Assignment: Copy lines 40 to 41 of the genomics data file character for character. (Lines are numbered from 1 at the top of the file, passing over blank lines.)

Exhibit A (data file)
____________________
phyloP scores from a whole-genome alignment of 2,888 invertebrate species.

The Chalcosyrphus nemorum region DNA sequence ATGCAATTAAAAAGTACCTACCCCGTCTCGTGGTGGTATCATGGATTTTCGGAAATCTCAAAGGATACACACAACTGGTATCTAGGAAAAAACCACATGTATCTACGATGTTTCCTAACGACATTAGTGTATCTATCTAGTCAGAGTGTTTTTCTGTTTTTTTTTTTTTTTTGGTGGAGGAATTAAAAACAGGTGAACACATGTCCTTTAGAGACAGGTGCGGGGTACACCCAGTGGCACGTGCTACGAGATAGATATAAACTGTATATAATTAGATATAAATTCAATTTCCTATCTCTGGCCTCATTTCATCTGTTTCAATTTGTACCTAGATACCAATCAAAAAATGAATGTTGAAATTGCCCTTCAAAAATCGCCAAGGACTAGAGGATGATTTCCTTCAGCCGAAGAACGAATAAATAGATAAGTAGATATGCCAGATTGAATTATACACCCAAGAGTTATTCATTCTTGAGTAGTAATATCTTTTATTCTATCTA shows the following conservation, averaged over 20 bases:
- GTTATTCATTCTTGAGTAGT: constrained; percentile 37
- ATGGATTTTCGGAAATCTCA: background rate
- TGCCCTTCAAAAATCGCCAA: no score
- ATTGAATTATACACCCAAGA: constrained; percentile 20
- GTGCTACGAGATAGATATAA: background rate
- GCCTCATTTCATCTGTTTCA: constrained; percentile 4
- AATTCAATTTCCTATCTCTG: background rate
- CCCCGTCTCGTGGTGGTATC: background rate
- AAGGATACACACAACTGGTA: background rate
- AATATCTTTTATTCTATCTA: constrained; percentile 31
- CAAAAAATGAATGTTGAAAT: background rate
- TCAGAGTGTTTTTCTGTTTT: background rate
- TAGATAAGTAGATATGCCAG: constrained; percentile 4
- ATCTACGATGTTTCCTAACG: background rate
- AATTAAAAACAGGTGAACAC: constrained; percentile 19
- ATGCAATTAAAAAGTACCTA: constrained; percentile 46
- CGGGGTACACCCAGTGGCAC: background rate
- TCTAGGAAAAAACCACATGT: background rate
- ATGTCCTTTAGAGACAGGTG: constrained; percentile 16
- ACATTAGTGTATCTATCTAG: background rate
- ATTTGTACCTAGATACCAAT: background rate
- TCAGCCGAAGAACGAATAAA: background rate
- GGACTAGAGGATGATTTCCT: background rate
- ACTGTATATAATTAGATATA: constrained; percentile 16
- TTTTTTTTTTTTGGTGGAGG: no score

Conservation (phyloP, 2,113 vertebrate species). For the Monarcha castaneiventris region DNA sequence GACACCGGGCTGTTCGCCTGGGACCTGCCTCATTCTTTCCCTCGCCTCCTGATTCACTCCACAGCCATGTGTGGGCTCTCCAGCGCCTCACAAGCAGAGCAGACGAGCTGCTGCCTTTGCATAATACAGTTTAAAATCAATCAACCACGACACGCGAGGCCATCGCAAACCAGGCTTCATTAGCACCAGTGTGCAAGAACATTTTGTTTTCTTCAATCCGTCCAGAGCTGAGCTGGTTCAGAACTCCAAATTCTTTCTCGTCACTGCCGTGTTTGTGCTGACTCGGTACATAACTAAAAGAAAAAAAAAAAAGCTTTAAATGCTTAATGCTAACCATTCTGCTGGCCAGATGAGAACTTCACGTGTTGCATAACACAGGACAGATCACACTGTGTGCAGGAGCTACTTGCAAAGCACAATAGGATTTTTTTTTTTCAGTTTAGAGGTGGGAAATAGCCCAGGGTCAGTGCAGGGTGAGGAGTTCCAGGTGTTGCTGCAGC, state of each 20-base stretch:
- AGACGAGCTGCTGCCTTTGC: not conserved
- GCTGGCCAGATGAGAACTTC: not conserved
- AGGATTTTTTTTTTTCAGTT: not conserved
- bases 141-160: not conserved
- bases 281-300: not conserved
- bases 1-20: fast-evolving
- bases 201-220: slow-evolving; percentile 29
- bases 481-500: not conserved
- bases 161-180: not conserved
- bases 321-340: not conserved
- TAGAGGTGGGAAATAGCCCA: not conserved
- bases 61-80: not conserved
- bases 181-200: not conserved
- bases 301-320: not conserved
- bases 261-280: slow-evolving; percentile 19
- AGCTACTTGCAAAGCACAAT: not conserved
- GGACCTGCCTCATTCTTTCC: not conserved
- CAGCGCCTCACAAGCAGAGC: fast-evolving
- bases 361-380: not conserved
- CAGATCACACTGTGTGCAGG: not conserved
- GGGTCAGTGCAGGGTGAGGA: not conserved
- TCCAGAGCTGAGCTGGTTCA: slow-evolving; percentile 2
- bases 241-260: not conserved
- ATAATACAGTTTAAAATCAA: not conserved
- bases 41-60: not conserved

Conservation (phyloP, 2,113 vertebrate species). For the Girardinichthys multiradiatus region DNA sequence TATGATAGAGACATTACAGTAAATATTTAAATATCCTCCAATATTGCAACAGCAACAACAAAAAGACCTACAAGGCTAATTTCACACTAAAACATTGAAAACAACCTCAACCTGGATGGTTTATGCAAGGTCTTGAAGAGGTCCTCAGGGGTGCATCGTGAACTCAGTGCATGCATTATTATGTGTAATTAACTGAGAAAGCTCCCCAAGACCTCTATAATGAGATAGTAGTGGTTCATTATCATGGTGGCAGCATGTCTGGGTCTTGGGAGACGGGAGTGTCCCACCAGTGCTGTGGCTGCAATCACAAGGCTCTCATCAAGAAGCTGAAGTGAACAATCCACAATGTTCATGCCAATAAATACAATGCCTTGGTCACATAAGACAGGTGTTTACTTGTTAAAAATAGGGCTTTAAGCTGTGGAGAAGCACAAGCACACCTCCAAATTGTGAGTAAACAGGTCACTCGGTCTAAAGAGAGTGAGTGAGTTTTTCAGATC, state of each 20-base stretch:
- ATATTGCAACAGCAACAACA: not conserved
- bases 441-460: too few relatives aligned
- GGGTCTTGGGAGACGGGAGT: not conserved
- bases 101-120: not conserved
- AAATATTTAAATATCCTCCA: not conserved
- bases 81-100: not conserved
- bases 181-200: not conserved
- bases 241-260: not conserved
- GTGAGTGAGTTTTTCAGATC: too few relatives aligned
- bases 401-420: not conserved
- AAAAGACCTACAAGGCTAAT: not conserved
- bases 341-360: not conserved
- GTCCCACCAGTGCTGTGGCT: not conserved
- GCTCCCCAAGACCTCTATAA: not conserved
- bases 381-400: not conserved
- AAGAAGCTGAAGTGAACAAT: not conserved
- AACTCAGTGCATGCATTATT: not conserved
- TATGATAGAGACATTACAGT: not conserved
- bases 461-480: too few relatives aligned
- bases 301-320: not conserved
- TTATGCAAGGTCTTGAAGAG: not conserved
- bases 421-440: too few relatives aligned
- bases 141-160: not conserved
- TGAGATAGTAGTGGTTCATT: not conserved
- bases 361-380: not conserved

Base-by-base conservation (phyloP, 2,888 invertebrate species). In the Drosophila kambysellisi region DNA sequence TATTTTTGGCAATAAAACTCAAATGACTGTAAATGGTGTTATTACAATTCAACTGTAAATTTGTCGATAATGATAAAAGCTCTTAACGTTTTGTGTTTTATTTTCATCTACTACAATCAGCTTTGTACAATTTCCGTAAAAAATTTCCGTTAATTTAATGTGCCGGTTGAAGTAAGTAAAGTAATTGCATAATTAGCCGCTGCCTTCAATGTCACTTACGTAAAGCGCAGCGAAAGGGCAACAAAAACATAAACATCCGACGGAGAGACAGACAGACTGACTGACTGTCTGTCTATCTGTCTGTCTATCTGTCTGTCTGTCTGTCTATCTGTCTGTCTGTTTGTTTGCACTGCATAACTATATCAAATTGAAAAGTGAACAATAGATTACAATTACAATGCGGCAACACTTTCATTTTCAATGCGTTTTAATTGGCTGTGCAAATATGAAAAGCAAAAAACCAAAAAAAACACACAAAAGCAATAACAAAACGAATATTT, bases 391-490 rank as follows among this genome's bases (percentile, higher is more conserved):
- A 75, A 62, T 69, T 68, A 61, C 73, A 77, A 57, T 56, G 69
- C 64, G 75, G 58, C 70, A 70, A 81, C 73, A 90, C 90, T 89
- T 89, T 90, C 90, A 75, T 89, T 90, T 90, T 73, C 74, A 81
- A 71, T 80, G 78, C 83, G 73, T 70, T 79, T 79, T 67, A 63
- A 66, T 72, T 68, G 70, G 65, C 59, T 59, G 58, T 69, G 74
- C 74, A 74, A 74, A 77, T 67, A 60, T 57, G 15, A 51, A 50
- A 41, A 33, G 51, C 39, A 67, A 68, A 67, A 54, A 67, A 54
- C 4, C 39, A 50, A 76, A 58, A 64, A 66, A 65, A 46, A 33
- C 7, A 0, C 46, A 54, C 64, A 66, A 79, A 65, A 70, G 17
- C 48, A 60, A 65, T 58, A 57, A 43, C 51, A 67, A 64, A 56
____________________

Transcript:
- bases 61-80: not conserved
- bases 181-200: not conserved